Equestrian Life
Lyndal's Top 5 Tips

Lyndal's Top Five Tips

images & story © Lyndal Oatley & Margreet Schouren
1. Basics, basics and more basics
We all cut corners and want to learn quicker and do the harder movements as soon as possible, often neglecting the basics. In saying this, everyone probably already says that they've done this. But, one of the differences I have seen between the good riders and the great ones is a strict focus on the basics. I have never ridden more basics than I have over the last four years, and I still do not do enough.
Ask yourself a very basic question. Namely, 'can I ride?' This question should cover the following:
• Can I ride in every tempo easily?
• On every line, through corners in the correct bend and in balance ?
• In a lower, longer frame; a medium frame; a deeper frame without tension or; a competition frame?
• Do every conceivable transition in a correct frame and with refined aids?
The next question is whether your horse is responding to the first aid which is light and guiding and not strong and forceful?
Can I warm up without a whip? The over reliance on this form of aid is quite amazing. My question to you is that if you need a whip and big spurs in a warm up, then how on earth are you going to do it in the arena? Riding is for me more about fine-tuning your own aids. I break my aids into three components - a soft one and then if this is not effective, a medium aid. If that is still not effective, then a quicker, more effective aid with the positive response rewarded immediately. Only pick up a whip if needed in that moment and then put it down. It is not an extra appendage . Through repetition and use of rewards to encourage a positive response, you will ride with much more feel. And, if you have a horse that is perhaps a bit more dull, try to ride in a normal spur - that is, one without a rowel in day to day training. Then use one with with a rowel the day before your test and then during the test itself. This will result in you having better effectiveness with these spurs and consequently won't make your horse dull to the aids in the process.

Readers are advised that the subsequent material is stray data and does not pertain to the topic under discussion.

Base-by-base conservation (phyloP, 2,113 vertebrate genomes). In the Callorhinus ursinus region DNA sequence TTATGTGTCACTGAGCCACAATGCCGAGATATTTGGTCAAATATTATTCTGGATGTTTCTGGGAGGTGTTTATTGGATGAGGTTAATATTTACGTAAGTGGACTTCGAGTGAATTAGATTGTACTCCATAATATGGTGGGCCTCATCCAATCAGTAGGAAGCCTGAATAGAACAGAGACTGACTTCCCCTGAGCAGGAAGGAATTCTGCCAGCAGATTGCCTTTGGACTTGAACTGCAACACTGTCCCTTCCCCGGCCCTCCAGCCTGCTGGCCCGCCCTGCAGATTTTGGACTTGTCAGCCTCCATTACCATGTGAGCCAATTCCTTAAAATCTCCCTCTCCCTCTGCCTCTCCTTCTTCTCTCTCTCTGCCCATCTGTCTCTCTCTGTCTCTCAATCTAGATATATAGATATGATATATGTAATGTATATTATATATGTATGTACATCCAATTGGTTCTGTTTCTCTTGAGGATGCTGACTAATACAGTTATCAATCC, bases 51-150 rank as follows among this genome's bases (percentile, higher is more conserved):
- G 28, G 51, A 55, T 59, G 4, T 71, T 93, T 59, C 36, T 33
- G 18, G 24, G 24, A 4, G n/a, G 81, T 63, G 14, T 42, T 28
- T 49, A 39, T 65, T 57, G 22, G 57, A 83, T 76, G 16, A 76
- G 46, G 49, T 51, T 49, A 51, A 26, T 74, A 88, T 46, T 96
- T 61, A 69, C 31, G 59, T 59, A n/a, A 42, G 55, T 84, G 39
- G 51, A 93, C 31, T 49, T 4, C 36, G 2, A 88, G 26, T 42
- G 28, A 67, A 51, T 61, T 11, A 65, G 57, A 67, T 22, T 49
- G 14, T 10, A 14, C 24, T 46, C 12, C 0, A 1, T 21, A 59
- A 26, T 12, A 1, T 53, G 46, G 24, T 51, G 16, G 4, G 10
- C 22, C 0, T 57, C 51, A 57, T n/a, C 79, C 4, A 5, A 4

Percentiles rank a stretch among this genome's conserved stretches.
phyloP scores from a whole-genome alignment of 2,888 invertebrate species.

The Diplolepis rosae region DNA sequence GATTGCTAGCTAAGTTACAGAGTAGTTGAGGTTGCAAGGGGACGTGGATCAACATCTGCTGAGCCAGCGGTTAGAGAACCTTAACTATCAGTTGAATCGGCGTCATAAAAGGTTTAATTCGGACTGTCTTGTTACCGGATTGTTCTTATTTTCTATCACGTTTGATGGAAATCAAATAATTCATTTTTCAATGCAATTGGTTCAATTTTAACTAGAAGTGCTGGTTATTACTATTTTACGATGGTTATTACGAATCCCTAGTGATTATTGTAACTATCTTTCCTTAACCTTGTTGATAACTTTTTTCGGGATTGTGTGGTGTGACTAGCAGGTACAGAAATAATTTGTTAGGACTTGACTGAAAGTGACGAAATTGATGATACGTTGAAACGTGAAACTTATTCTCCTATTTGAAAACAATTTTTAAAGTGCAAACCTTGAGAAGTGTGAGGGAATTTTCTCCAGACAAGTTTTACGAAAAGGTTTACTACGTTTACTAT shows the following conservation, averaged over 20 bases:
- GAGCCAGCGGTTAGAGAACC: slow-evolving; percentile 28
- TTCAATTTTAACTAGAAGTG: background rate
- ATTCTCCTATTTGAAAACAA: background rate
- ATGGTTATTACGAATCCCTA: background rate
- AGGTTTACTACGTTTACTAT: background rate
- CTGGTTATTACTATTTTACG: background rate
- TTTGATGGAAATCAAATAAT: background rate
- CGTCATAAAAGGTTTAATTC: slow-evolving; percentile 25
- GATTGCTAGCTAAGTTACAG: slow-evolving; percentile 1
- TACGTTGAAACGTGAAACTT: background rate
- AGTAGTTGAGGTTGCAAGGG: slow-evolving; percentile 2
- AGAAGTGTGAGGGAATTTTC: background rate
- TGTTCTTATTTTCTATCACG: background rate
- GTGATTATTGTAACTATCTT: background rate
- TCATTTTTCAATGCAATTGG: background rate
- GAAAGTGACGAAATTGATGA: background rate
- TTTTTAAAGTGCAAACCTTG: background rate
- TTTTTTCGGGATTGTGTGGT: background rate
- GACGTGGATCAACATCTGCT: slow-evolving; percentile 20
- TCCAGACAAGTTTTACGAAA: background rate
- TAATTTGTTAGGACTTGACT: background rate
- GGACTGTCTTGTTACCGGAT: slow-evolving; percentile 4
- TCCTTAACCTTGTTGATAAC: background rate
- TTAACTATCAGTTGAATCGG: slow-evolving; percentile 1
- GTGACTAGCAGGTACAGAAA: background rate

Lyndal Issue 10
2. It is okay to make mistakes
I have learnt more from my less than impressive rides than those that I have ridden well. I have often been 'questioned' about my decisions to ride in certain competitions in the past because the fields were too hard, or the environment was too difficult. But, I learnt more from these experiences than from any other and while the scores from such events where not glorious, I left knowing so much more. The next time I was in that situation I knew how to handle it. A perfect example is with my Jazz Potifar. I rode him in Aachen several years ago and he was overwhelmed by all the clapping. In Aachen all the sound seems to filter into the arena more so than any other show I went to. I left knowing I needed to help 'Pot' feel more brave in this situation. So, I decided to try and trigger a positive response whenever he hears clapping. After he performed a good movement in training I would pat him on the neck loudly. As time progressed, the loud patting became less of a problem and when he heard clapping in the arena after some time he was not so quick to flee. He will always be more sensitive to sound and I am cautious of this, but now he feels much braver.
I came into this sport with very little experience in the Dressage arena - riding only three horses in Australia in competitions up to and including small tour over several years, before throwing myself in the deep end in Europe. I knew I had probably the least experience out of any rider when I went to European CDI's, but I would rather compete against the best and learn this way, than to go to smaller shows and do the miles. So, sink or swim and learn as you go. Every ride is an opportunity to learn more, so when the day and moment comes you can handle it like a pro.
Lyndal Issue 10
3. Stay positive, trust in yourself and be productive when using social media
Only you know how hard you work, what you stand for and deep down, what you want to achieve in our sport. However, while you may know it, those around us can negatively impact our focus, concentration, self esteem and belief in ourselves. We have all been down this road. It’s not fun and all I can hope is that your face doesn't end up on the front cover of a daily newspaper .